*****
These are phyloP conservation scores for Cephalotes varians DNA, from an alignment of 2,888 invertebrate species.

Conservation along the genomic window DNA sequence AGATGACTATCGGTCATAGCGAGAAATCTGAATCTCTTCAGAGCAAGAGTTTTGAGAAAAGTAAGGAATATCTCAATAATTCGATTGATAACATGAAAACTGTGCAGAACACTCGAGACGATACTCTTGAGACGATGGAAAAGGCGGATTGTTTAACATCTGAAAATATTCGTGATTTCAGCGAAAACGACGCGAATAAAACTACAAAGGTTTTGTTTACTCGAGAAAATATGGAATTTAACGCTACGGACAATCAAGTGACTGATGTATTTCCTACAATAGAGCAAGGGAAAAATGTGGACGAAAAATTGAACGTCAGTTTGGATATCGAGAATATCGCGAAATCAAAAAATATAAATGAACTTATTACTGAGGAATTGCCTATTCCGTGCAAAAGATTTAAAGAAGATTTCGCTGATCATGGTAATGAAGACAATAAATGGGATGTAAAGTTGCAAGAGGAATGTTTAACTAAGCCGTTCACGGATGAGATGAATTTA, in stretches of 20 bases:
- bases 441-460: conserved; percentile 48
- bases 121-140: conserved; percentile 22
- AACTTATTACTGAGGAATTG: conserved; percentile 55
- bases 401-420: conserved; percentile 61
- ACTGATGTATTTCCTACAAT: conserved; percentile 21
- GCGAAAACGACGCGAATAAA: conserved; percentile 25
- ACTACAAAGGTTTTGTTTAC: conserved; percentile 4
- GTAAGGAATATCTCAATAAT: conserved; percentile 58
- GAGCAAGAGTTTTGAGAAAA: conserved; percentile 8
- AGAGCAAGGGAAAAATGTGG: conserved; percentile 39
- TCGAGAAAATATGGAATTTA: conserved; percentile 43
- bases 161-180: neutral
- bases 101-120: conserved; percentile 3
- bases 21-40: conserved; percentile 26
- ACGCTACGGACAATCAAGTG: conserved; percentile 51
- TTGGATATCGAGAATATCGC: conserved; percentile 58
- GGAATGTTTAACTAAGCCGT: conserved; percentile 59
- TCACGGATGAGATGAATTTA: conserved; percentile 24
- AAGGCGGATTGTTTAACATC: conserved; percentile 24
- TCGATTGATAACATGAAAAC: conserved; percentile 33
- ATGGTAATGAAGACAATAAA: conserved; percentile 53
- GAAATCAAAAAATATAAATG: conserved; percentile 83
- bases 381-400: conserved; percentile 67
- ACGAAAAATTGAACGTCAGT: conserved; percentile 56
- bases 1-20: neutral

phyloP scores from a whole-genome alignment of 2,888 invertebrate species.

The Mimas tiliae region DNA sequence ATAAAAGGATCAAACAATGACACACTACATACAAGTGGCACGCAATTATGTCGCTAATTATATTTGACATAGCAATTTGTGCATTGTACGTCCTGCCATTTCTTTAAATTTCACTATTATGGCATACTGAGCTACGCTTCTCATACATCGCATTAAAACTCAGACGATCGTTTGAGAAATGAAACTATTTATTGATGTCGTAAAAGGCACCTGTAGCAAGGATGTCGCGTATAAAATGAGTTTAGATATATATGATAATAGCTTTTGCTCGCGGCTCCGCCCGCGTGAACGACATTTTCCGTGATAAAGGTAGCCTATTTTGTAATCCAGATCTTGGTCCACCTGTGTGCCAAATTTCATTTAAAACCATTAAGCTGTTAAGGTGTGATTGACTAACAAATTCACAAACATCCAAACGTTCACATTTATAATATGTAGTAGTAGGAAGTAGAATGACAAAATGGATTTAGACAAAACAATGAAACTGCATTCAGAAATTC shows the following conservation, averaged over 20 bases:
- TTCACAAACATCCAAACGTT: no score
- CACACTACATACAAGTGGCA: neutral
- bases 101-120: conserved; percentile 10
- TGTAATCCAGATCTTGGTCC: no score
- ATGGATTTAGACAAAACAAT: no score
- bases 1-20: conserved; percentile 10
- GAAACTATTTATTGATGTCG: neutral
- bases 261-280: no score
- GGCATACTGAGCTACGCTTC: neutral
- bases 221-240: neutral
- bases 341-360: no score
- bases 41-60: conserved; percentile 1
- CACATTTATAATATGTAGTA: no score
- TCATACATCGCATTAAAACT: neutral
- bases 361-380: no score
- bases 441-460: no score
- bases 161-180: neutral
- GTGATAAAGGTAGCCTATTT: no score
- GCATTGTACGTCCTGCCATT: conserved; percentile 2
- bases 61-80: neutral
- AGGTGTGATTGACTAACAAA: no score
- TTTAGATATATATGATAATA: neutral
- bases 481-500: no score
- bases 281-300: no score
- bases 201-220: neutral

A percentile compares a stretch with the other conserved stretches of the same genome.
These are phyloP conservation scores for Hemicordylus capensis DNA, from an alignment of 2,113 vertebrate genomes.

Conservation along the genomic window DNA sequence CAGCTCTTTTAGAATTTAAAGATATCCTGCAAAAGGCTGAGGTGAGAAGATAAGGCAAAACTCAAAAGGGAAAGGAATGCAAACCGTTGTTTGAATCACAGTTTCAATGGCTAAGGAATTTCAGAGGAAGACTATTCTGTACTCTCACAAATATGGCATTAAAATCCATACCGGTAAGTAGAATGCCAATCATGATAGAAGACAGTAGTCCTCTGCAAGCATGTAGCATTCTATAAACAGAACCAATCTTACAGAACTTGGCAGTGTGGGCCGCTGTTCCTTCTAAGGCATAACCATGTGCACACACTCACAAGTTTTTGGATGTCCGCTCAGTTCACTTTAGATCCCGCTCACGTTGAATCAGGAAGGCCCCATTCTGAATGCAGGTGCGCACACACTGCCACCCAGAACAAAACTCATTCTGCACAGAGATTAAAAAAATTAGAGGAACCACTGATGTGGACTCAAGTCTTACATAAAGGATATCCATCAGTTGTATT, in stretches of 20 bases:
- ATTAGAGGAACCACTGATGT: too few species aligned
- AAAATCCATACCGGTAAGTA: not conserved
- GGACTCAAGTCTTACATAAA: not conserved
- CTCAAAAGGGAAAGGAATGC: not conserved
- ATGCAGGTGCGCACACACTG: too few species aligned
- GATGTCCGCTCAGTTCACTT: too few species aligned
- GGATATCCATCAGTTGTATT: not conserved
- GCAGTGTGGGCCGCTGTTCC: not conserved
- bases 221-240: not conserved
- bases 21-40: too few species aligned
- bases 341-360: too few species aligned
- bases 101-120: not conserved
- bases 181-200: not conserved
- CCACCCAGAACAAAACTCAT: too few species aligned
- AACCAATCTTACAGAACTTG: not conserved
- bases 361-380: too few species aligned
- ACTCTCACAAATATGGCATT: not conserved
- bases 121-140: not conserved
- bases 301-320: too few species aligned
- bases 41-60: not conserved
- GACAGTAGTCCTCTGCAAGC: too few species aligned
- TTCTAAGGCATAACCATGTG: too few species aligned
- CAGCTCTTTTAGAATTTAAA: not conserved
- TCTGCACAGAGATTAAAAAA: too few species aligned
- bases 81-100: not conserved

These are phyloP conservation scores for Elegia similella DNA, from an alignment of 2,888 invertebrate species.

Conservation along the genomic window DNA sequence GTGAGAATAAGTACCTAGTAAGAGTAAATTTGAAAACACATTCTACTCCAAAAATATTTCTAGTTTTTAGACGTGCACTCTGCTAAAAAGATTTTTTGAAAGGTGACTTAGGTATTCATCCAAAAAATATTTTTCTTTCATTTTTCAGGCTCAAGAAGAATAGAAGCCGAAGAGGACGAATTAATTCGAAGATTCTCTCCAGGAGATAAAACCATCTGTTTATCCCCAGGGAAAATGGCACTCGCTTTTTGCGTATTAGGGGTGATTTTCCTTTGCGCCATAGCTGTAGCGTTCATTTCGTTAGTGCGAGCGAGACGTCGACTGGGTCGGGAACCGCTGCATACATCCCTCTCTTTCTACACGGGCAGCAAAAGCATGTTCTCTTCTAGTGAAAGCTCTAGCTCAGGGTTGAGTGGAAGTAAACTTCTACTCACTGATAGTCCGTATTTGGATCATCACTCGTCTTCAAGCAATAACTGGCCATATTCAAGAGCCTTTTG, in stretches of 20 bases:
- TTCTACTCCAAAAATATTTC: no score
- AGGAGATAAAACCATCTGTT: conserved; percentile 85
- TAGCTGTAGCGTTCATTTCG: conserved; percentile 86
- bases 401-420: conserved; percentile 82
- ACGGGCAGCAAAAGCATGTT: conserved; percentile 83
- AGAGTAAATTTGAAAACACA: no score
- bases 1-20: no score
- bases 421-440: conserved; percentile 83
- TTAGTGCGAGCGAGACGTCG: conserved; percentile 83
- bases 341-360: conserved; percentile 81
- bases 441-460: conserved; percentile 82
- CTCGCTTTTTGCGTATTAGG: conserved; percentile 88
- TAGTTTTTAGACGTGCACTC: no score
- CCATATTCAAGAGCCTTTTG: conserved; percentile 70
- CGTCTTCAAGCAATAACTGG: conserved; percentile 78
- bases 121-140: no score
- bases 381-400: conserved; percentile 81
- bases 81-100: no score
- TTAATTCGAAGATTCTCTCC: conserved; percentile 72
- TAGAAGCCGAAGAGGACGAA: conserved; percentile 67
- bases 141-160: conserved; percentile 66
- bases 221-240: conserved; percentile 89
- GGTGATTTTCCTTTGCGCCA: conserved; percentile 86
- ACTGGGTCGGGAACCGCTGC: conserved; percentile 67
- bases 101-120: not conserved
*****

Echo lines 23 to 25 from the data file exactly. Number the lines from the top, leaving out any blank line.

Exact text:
- ATGGTAATGAAGACAATAAA: conserved; percentile 53
- GAAATCAAAAAATATAAATG: conserved; percentile 83
- bases 381-400: conserved; percentile 67